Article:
If you’d ever had Thanksgiving dinner with my grandpa, you would have been treated the following story he learned when he was in Egypt during WWII:
Once upon a time, a rich man’s cook was preparing a fine turkey feast for his master and his friends. Just as the turkey was ready, the cook’s long lost brother showed up at the kitchen door, starving and begging for food. Unable to turn his brother away hungry, the cook tore a leg off one of the cooked turkeys and gave it to his brother.
When the cook brought the turkey to his master, the master asked angrily why the turkey only had one leg. The cook looked confused and asked his master how such a wise man could be unaware that all the turkeys in this country had only one leg.
The master thought this quite the novelty and was excited to present the one legged foul to his friends. But when the master told his friends how all the country’s turkeys had only one leg, they laughed him to scorn.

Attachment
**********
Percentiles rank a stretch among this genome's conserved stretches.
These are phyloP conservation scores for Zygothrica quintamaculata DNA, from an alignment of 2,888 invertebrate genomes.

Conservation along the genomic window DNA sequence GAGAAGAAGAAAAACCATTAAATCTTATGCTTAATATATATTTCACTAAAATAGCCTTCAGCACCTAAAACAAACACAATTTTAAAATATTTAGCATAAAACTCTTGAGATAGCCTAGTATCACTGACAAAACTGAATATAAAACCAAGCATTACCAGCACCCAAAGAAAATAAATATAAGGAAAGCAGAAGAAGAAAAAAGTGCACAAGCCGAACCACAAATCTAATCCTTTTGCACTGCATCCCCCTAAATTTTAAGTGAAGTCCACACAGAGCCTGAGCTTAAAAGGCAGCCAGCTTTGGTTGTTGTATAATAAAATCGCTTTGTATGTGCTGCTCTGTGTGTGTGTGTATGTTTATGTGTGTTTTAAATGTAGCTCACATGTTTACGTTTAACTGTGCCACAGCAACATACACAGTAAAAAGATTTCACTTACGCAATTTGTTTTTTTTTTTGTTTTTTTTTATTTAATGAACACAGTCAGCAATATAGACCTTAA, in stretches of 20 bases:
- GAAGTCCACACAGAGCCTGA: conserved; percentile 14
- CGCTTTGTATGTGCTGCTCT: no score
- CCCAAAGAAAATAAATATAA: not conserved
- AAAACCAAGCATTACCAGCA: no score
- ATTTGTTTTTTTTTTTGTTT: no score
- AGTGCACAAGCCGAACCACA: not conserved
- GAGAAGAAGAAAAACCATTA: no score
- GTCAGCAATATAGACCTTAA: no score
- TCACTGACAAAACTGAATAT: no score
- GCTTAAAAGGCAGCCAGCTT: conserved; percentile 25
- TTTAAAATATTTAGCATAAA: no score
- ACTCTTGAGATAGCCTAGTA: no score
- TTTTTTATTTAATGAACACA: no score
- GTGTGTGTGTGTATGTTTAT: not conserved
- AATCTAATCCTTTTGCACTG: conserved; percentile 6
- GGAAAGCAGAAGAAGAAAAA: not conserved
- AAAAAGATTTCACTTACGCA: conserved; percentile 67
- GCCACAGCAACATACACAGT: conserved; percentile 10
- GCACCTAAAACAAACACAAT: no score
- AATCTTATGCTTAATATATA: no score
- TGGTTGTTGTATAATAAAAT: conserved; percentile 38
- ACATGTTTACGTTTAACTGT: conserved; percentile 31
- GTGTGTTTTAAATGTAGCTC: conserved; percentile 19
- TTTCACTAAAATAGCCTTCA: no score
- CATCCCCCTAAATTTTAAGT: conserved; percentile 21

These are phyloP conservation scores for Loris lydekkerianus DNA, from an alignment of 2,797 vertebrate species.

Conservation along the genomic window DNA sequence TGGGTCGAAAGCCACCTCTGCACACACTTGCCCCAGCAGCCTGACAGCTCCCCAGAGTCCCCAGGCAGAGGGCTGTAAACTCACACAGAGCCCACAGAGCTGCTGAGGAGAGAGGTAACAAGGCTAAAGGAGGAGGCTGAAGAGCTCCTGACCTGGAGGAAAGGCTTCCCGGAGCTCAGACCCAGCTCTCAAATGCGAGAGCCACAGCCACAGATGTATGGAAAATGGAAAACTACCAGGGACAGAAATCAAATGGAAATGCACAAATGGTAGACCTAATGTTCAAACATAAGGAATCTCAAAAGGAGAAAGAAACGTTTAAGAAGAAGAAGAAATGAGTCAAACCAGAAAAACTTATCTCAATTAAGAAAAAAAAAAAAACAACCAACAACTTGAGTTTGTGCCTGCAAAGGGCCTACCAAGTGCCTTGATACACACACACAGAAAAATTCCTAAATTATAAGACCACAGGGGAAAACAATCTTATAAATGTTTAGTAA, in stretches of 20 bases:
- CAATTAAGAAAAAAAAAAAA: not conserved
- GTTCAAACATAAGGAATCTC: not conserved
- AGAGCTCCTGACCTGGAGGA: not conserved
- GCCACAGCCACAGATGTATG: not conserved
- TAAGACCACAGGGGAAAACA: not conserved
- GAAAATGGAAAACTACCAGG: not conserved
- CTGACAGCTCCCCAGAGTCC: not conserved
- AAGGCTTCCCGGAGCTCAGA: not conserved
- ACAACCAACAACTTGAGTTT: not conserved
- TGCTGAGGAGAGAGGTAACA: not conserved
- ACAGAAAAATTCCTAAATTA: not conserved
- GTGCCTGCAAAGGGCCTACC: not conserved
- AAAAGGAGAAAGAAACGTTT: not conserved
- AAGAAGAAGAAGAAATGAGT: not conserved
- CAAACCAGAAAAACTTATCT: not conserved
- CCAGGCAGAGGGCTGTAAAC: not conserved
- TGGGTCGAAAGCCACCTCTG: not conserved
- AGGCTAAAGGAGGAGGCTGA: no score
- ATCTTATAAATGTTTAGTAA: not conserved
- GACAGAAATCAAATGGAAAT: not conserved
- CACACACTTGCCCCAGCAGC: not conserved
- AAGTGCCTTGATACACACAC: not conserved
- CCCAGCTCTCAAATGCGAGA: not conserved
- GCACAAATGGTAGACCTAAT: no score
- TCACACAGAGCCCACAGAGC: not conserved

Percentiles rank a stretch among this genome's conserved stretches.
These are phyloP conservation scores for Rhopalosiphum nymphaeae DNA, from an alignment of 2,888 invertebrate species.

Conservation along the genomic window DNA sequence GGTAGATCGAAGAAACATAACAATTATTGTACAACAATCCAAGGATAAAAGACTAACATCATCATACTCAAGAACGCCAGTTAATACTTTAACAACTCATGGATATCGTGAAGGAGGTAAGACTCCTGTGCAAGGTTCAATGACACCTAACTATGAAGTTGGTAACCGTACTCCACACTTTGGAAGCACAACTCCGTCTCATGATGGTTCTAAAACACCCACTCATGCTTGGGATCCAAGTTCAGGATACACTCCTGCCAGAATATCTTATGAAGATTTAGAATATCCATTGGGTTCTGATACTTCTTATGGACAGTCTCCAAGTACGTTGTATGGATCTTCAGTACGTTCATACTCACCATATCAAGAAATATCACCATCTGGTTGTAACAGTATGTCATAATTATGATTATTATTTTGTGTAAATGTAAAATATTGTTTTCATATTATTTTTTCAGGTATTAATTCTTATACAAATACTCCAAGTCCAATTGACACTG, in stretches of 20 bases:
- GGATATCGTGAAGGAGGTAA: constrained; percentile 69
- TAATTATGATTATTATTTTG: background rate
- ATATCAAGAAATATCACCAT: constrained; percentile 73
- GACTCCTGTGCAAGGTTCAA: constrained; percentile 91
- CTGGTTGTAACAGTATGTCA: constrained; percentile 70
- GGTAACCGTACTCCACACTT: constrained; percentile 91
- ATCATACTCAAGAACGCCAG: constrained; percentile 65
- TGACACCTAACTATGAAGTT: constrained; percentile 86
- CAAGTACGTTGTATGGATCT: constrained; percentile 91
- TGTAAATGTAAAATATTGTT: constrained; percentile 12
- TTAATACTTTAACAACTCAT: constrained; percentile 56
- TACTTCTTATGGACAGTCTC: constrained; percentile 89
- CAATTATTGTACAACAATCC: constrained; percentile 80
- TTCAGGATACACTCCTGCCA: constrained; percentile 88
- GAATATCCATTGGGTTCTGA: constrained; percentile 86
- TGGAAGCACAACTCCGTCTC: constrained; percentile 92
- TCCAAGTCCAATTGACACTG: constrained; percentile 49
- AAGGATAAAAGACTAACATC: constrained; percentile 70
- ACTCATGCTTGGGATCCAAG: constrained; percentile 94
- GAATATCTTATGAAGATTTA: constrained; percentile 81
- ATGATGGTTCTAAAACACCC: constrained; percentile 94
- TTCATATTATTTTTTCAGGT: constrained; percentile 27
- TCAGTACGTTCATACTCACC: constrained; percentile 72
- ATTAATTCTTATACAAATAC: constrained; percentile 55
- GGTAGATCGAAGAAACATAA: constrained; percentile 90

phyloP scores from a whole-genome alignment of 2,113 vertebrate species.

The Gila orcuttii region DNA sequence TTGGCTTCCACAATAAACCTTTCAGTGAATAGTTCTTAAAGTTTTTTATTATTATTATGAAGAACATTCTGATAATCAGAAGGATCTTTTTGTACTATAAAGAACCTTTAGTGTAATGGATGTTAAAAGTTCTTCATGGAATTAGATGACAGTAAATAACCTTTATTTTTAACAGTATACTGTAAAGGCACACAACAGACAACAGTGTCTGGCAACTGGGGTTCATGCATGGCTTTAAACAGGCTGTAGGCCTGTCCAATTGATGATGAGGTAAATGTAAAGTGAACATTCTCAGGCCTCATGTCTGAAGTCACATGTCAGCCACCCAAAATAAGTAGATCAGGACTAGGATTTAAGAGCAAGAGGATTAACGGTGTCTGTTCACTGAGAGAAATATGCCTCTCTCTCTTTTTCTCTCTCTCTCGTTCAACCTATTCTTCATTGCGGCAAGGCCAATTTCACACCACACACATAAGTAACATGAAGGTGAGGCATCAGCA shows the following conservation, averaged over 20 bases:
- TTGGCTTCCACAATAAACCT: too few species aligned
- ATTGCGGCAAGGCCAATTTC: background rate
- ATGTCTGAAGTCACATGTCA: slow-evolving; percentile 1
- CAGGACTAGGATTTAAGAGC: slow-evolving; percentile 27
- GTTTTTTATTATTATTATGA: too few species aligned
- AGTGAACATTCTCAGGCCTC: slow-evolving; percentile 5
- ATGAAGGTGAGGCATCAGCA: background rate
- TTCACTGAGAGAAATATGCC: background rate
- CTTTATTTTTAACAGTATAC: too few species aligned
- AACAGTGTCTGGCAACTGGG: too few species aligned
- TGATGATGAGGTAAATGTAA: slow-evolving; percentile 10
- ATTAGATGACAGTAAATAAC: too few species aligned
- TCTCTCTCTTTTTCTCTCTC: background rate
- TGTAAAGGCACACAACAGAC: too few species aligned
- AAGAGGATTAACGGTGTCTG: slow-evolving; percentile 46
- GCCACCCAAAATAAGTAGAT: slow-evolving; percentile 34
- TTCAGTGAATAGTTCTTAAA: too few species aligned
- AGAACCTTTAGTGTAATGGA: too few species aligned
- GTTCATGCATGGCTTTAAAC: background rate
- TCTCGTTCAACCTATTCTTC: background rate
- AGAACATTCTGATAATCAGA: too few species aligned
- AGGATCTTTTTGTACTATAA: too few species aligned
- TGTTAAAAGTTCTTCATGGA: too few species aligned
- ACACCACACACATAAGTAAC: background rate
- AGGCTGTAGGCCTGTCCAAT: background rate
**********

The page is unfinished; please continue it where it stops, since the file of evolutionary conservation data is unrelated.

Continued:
At that, he got all up in a tizzy, that is to say, a murderous rage, and stormed the kitchen to demand an explanation from the cook. The cook acted puzzled and promised to prove to the master that all the turkeys in his flock had only one leg.
So, the next day, the cook took the master to his flock of turkeys and pointed at them all in the field, standing on one leg. The master had had enough of the cook’s antics. He waved his arms at the birds and shouted, “Shoo! Shoo!” and the birds were all startled and put down their other leg.
“See!” The master cried. “You can’t trick me so easily! As soon as they’re startled, they put down their other leg!”
The cook still seemed confused and asked his master, “Or course they do! But why didn’t you do that with the bird on the table?”
And, to close, a photo of my grandpa and me with his fiber optic Christmas tree. I set it up one day when we were about to head out some place. I said we may want to turn it off before leaving, but he wanted to keep the “Spirit of Christmas” going in his house. So we left it on.